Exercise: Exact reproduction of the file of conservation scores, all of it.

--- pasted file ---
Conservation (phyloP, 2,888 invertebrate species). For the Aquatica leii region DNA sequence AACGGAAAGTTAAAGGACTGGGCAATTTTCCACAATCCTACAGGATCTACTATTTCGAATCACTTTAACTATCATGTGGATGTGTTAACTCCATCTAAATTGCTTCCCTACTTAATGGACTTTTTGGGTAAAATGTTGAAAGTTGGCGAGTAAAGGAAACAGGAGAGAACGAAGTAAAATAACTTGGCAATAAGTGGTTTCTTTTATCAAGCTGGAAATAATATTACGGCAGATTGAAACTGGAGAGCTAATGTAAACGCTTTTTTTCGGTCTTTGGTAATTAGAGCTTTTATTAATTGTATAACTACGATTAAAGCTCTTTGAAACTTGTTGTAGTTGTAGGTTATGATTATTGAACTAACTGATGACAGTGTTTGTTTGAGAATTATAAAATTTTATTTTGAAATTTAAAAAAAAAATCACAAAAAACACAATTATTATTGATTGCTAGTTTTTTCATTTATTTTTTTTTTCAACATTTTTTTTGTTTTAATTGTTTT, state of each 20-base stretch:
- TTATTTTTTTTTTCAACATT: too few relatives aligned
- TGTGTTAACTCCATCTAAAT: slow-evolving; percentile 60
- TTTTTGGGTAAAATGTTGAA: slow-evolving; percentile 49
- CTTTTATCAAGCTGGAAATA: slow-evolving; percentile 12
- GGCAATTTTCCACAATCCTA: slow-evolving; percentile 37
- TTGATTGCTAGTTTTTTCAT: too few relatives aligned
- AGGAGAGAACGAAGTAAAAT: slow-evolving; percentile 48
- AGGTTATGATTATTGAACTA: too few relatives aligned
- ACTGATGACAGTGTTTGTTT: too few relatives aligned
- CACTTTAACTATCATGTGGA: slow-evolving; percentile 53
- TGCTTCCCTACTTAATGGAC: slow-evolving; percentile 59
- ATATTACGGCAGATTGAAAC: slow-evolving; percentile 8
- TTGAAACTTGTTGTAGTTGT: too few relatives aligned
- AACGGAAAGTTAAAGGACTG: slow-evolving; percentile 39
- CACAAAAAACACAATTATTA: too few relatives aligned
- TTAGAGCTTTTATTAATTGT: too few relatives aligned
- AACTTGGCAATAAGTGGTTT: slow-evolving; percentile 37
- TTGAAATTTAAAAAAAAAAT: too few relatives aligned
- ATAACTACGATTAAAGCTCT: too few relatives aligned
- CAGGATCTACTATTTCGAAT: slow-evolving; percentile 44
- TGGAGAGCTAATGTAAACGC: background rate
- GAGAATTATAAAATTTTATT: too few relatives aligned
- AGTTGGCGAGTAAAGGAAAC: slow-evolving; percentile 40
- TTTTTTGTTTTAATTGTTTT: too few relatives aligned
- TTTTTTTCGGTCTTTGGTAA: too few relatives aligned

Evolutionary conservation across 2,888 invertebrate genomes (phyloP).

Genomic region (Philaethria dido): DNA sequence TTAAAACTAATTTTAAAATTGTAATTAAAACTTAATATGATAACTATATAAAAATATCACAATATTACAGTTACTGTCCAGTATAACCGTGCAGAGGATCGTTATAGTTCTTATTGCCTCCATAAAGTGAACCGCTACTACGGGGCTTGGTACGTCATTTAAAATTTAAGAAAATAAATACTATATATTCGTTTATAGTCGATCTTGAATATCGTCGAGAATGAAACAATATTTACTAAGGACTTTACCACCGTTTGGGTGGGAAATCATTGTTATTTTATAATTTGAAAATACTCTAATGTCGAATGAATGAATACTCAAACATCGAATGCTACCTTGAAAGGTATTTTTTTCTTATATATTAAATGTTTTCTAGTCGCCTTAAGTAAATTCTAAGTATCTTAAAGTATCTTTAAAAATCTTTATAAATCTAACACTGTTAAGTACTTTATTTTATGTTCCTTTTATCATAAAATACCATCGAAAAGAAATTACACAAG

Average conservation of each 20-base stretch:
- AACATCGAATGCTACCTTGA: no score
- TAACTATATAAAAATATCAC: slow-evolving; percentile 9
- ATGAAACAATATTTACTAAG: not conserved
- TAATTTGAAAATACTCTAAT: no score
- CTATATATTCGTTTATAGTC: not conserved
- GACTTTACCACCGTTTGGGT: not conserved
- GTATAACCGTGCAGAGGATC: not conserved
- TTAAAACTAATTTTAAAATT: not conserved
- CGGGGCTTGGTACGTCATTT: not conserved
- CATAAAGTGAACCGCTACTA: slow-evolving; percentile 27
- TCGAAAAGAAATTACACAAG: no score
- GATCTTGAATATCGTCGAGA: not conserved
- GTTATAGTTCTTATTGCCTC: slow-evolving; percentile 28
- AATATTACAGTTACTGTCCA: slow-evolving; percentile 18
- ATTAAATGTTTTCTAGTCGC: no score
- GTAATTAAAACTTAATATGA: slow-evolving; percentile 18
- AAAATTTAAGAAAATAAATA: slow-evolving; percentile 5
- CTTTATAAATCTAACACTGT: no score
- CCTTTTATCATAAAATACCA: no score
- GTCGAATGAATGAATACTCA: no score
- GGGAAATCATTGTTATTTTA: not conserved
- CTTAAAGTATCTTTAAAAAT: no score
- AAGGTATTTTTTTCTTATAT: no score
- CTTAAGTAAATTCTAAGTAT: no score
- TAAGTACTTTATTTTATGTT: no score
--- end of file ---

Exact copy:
Conservation (phyloP, 2,888 invertebrate species). For the Aquatica leii region DNA sequence AACGGAAAGTTAAAGGACTGGGCAATTTTCCACAATCCTACAGGATCTACTATTTCGAATCACTTTAACTATCATGTGGATGTGTTAACTCCATCTAAATTGCTTCCCTACTTAATGGACTTTTTGGGTAAAATGTTGAAAGTTGGCGAGTAAAGGAAACAGGAGAGAACGAAGTAAAATAACTTGGCAATAAGTGGTTTCTTTTATCAAGCTGGAAATAATATTACGGCAGATTGAAACTGGAGAGCTAATGTAAACGCTTTTTTTCGGTCTTTGGTAATTAGAGCTTTTATTAATTGTATAACTACGATTAAAGCTCTTTGAAACTTGTTGTAGTTGTAGGTTATGATTATTGAACTAACTGATGACAGTGTTTGTTTGAGAATTATAAAATTTTATTTTGAAATTTAAAAAAAAAATCACAAAAAACACAATTATTATTGATTGCTAGTTTTTTCATTTATTTTTTTTTTCAACATTTTTTTTGTTTTAATTGTTTT, state of each 20-base stretch:
- TTATTTTTTTTTTCAACATT: too few relatives aligned
- TGTGTTAACTCCATCTAAAT: slow-evolving; percentile 60
- TTTTTGGGTAAAATGTTGAA: slow-evolving; percentile 49
- CTTTTATCAAGCTGGAAATA: slow-evolving; percentile 12
- GGCAATTTTCCACAATCCTA: slow-evolving; percentile 37
- TTGATTGCTAGTTTTTTCAT: too few relatives aligned
- AGGAGAGAACGAAGTAAAAT: slow-evolving; percentile 48
- AGGTTATGATTATTGAACTA: too few relatives aligned
- ACTGATGACAGTGTTTGTTT: too few relatives aligned
- CACTTTAACTATCATGTGGA: slow-evolving; percentile 53
- TGCTTCCCTACTTAATGGAC: slow-evolving; percentile 59
- ATATTACGGCAGATTGAAAC: slow-evolving; percentile 8
- TTGAAACTTGTTGTAGTTGT: too few relatives aligned
- AACGGAAAGTTAAAGGACTG: slow-evolving; percentile 39
- CACAAAAAACACAATTATTA: too few relatives aligned
- TTAGAGCTTTTATTAATTGT: too few relatives aligned
- AACTTGGCAATAAGTGGTTT: slow-evolving; percentile 37
- TTGAAATTTAAAAAAAAAAT: too few relatives aligned
- ATAACTACGATTAAAGCTCT: too few relatives aligned
- CAGGATCTACTATTTCGAAT: slow-evolving; percentile 44
- TGGAGAGCTAATGTAAACGC: background rate
- GAGAATTATAAAATTTTATT: too few relatives aligned
- AGTTGGCGAGTAAAGGAAAC: slow-evolving; percentile 40
- TTTTTTGTTTTAATTGTTTT: too few relatives aligned
- TTTTTTTCGGTCTTTGGTAA: too few relatives aligned

Evolutionary conservation across 2,888 invertebrate genomes (phyloP).

Genomic region (Philaethria dido): DNA sequence TTAAAACTAATTTTAAAATTGTAATTAAAACTTAATATGATAACTATATAAAAATATCACAATATTACAGTTACTGTCCAGTATAACCGTGCAGAGGATCGTTATAGTTCTTATTGCCTCCATAAAGTGAACCGCTACTACGGGGCTTGGTACGTCATTTAAAATTTAAGAAAATAAATACTATATATTCGTTTATAGTCGATCTTGAATATCGTCGAGAATGAAACAATATTTACTAAGGACTTTACCACCGTTTGGGTGGGAAATCATTGTTATTTTATAATTTGAAAATACTCTAATGTCGAATGAATGAATACTCAAACATCGAATGCTACCTTGAAAGGTATTTTTTTCTTATATATTAAATGTTTTCTAGTCGCCTTAAGTAAATTCTAAGTATCTTAAAGTATCTTTAAAAATCTTTATAAATCTAACACTGTTAAGTACTTTATTTTATGTTCCTTTTATCATAAAATACCATCGAAAAGAAATTACACAAG

Average conservation of each 20-base stretch:
- AACATCGAATGCTACCTTGA: no score
- TAACTATATAAAAATATCAC: slow-evolving; percentile 9
- ATGAAACAATATTTACTAAG: not conserved
- TAATTTGAAAATACTCTAAT: no score
- CTATATATTCGTTTATAGTC: not conserved
- GACTTTACCACCGTTTGGGT: not conserved
- GTATAACCGTGCAGAGGATC: not conserved
- TTAAAACTAATTTTAAAATT: not conserved
- CGGGGCTTGGTACGTCATTT: not conserved
- CATAAAGTGAACCGCTACTA: slow-evolving; percentile 27
- TCGAAAAGAAATTACACAAG: no score
- GATCTTGAATATCGTCGAGA: not conserved
- GTTATAGTTCTTATTGCCTC: slow-evolving; percentile 28
- AATATTACAGTTACTGTCCA: slow-evolving; percentile 18
- ATTAAATGTTTTCTAGTCGC: no score
- GTAATTAAAACTTAATATGA: slow-evolving; percentile 18
- AAAATTTAAGAAAATAAATA: slow-evolving; percentile 5
- CTTTATAAATCTAACACTGT: no score
- CCTTTTATCATAAAATACCA: no score
- GTCGAATGAATGAATACTCA: no score
- GGGAAATCATTGTTATTTTA: not conserved
- CTTAAAGTATCTTTAAAAAT: no score
- AAGGTATTTTTTTCTTATAT: no score
- CTTAAGTAAATTCTAAGTAT: no score
- TAAGTACTTTATTTTATGTT: no score